Bottoms Up

So, this past weekend was Spring Fling. We had the Roots: whether or not your hearing has recovered, you can’t deny that no other group has gotten the Williams campus into a show as much as these guys did. (And, as far as the post-show goes, they created a record for hook-ups with students –trust us.) We had a weekend of fun before two weeks of hell: Nothing starts off studying for exams better than three consecutive nights of debauchery. Work was weighing us down, but that was quickly forgotten. We had the culminating expression of all of those pent-up desires that somehow survived the winter: the liberating fling connections that are the product of so many cold months. And, finally, we had pig: while not a surprise, the burnt pig corpse on display every year at the Spring Fling barbecue really whets the appetite and inspires the imbibing spirit.

On that note, let us turn to our first beverage: R. H. Phillips Toasted Head Chardonnay 2001.

Adam: It’s a very flavorful chardonnay.

Steve: Strange, usually I’m used to just chugging the s&@t.

Adam: That’s when it comes from a box, Steve.

Inspired by the burnt pig carcass, we couldn’t help but pick this wine, one of the higher-end (but still affordable) offerings from an otherwise highly commercialized winery. (Dining Services chooses to serve R. H. Phillips at most of its trustee gatherings. You’d think that making seven figures would preclude your drinking such a beverage, but the trustees don’t have a choice; a nice Chateauneuf-du-Pape is rarely found at the Faculty Club.) We poured the wine without difficulty this time, but were confounded by its color. A relatively pure mellow yellow, it reminded Adam of weddings: light and cheery, but with dark undertones of impending doom. (Now that’s an optimistic view, eh?) Steve was too transfixed by the bottom of the bottle’s resemblance to Mt. Fuji to remark.

Toasted Head’s legs proved non-noteworthy (although perhaps they, too, bore a certain similarity to Asian mountain ranges), hinting at the wine’s mild alcohol content. This chardonnay gave off a multitude of strong aromas, with pear barely cutting through the mangled mixture. That the nose was slightly overwhelming was only partial preparation for the taste: what a spicy wine! While not as sweet as we were expecting, we were both taken aback by the combination of different tastes packed into every single sip. Steve was reminded of aspen by the wine’s raw, unfinished woodiness. Adam couldn’t escape the wine’s saltiness, making him wonder if its taste was part of an elaborate marketing scheme designed to keep customers drinking; perhaps, like Gatorade, this beverage should be chugged after sporting events (especially golf). At times, notes of sticky butterscotch popped through, but otherwise this chardonnay was pure spice. (Perhaps that’s caused by the aging process that gives this wine its name, whereby barrel heads are charred to achieve “caramelized oak tones” – but who has ever had a craving for caramelized oak?) Steve remarked that, were he to take a sip and then light his breath on fire, he’d breathe out incense (don’t try this at home, Brian Michener).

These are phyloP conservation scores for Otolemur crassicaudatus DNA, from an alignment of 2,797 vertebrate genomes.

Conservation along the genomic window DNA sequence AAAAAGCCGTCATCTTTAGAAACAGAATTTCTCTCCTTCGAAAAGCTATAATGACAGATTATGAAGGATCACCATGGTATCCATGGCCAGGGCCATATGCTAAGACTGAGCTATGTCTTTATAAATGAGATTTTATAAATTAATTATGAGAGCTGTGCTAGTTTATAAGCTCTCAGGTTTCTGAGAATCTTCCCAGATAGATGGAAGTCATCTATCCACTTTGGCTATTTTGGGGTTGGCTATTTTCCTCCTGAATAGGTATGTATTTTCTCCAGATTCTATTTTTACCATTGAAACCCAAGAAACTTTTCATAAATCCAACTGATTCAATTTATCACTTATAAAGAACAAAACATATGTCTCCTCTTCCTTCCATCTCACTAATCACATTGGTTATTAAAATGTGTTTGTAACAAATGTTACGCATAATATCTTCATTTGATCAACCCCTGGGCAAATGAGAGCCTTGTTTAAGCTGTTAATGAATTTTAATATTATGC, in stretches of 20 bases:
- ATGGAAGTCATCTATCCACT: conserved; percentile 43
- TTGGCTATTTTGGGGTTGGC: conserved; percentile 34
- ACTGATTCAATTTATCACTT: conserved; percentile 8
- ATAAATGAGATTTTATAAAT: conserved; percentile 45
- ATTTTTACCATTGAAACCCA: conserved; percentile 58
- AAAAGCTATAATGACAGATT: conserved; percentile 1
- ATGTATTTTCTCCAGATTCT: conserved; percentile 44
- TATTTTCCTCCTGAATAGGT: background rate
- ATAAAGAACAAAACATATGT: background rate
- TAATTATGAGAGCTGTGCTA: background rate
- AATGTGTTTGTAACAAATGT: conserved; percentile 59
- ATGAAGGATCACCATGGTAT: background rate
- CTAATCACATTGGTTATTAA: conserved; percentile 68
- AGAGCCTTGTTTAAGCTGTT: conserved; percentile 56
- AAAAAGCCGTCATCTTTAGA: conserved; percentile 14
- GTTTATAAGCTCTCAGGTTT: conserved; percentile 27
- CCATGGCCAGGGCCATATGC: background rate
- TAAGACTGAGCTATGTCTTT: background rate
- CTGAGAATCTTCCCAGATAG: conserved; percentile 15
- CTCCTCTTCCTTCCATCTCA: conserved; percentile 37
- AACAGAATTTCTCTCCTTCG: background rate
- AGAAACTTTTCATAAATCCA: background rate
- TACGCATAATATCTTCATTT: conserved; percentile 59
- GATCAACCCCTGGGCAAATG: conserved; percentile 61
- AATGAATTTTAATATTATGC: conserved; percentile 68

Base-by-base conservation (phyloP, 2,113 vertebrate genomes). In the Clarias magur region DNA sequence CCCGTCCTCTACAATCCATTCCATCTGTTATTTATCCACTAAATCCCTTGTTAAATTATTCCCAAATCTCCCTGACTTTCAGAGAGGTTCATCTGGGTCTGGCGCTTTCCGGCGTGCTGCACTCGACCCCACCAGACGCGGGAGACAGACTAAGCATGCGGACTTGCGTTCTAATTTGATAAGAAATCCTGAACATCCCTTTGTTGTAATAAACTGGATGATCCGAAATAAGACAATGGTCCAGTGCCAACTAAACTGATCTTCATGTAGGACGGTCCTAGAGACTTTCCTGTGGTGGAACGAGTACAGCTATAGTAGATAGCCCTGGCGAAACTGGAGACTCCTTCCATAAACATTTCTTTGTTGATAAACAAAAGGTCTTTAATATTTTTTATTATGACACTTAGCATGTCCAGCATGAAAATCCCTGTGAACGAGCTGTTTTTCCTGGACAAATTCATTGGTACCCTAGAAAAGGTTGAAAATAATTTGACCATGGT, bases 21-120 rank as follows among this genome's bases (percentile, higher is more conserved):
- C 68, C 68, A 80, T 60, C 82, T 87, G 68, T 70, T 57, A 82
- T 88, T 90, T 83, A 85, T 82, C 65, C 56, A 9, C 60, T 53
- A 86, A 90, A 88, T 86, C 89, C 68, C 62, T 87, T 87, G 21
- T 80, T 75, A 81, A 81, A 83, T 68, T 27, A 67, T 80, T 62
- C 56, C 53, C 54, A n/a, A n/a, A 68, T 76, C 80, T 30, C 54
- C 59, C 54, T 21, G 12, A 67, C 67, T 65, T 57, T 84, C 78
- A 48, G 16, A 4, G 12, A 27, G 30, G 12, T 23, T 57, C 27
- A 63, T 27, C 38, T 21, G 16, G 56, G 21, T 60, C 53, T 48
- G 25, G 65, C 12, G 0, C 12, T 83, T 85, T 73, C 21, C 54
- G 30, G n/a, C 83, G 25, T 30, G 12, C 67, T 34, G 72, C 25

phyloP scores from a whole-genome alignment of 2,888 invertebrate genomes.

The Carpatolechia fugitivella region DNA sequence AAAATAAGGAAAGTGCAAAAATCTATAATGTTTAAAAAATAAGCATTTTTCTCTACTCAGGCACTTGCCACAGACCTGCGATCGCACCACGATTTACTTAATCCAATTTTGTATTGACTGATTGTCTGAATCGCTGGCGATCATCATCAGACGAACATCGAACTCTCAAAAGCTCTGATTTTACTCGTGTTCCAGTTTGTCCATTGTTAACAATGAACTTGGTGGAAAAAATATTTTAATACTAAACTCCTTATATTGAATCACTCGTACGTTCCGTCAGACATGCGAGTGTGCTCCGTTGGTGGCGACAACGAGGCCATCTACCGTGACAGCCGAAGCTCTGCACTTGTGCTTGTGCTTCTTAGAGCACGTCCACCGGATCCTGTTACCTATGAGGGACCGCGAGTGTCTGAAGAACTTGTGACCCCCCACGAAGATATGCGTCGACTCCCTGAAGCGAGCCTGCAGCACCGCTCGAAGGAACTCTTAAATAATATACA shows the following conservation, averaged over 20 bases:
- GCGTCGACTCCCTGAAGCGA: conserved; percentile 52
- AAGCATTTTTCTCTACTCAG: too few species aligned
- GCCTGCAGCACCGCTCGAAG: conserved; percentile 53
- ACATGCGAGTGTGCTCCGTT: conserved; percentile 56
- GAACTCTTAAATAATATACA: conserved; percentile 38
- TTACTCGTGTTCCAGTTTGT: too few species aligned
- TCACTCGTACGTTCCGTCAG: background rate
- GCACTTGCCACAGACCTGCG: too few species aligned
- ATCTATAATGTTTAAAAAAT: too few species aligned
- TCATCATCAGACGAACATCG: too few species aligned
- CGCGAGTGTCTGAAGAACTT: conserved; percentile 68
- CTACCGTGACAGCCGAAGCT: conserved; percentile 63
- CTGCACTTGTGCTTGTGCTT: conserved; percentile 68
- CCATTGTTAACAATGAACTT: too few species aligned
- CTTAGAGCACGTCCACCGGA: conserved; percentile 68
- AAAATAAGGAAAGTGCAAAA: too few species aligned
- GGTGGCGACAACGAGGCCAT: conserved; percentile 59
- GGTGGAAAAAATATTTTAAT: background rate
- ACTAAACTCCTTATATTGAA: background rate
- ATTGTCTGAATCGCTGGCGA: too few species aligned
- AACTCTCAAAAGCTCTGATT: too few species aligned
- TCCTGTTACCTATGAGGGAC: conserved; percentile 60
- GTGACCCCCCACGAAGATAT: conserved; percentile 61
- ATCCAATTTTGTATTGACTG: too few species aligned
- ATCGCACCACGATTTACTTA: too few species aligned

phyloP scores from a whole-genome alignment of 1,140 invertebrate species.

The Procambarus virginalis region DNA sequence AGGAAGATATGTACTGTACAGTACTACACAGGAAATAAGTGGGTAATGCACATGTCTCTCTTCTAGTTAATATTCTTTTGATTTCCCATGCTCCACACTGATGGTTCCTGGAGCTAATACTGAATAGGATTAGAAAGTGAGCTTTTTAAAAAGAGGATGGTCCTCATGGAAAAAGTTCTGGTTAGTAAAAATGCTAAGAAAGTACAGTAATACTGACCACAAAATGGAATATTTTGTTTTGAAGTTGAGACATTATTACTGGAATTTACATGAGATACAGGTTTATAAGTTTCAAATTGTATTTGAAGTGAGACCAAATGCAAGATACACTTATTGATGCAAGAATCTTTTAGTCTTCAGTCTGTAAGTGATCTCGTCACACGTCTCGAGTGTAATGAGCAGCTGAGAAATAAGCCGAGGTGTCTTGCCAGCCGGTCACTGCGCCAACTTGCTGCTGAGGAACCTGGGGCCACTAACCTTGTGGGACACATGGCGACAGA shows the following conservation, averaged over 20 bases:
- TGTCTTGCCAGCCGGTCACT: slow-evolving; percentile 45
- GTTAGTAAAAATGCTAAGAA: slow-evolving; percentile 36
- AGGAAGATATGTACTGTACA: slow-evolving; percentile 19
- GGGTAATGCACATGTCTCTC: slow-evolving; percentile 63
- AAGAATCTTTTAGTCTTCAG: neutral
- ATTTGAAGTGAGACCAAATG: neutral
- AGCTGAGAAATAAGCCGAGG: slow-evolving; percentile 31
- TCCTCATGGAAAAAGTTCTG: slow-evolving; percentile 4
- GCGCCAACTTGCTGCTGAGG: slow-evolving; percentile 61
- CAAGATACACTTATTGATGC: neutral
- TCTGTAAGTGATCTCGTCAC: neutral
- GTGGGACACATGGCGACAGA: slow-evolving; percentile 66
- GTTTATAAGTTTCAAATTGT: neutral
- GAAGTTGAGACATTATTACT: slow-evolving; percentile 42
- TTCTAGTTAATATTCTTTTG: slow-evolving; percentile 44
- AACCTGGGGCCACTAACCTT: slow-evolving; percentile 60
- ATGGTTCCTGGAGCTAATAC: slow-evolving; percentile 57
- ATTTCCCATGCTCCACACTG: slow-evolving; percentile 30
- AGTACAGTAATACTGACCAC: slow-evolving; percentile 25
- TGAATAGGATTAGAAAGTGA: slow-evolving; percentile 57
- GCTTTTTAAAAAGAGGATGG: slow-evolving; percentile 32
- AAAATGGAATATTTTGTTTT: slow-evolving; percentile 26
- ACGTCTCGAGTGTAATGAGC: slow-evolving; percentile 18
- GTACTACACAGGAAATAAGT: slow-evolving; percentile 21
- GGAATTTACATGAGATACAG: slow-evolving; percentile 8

Next, onto Long Trail Amber Ale, made in nearby Vermont.

Adam: I feel like I should swish.

Steve: Did you have to swish in elementary school?

Adam: Yeah, but too bad it was with fluoride, and not with beer.

This beer, currently served on tap at that soon-to-be-venerable (?) Williamstown institution, the Red Herring, caught our eyes because of its local relevance and its relatively reasonable price (for microbrews). It exhibited a decidedly standard color, amber and copper with nice fizzies and a thick head. Certainly less fruity than other beers reviewed here recently, Long Trail gave off an almost unpleasant true beer aroma. We concur that this would not be a good beer for a first date, unless it’s going so badly that that first kiss is out of the question.

That said, Long Trail is a great pub brew. It’s hearty enough to serve to your friends on the football team, but has enough panache for your mom, and maybe even for your godfather (here’s to you, Don). Its semi-sweet beginning quickly yielded to a full-bodied middle, with only a hint of the metallic on the finish, sort of like lightly chewing on a piece of aluminum foil when you had those braces in 7th grade (although minus the pain). It somehow reminded Adam of matzoh, and Steve was impressed both by its Germanic emphasis on barley and by the artistic residue that it left behind on the glass, a mix between flaking plaster and Jasper Johns. This beer brought us both back to older times: Adam felt that Thomas Jefferson would have found this beer enjoyable on a cold 18th century night, whereas Steve was reminded of the good ol’ days with Grendel ripping the folks in the mead hall to pieces.

In conclusion: bottom’s up for Long Trail Amber Ale, with a mixed verdict on the Toasted Head Chardonnay. The beer is an all-around winner, a team player, a once and future favorite. The wine, on the other hand, is remarkably difficult to categorize, possessing so many different (and perhaps counteracting) flavors that these (pitifully poor) tasters don’t quite know what to make of it. Perhaps save the R. H. Phillips for a sultry summer night when neither you nor your significant other have showered, lending blessed ambiguity to the scents surrounding you: B.O.? No. Musk? Maybe.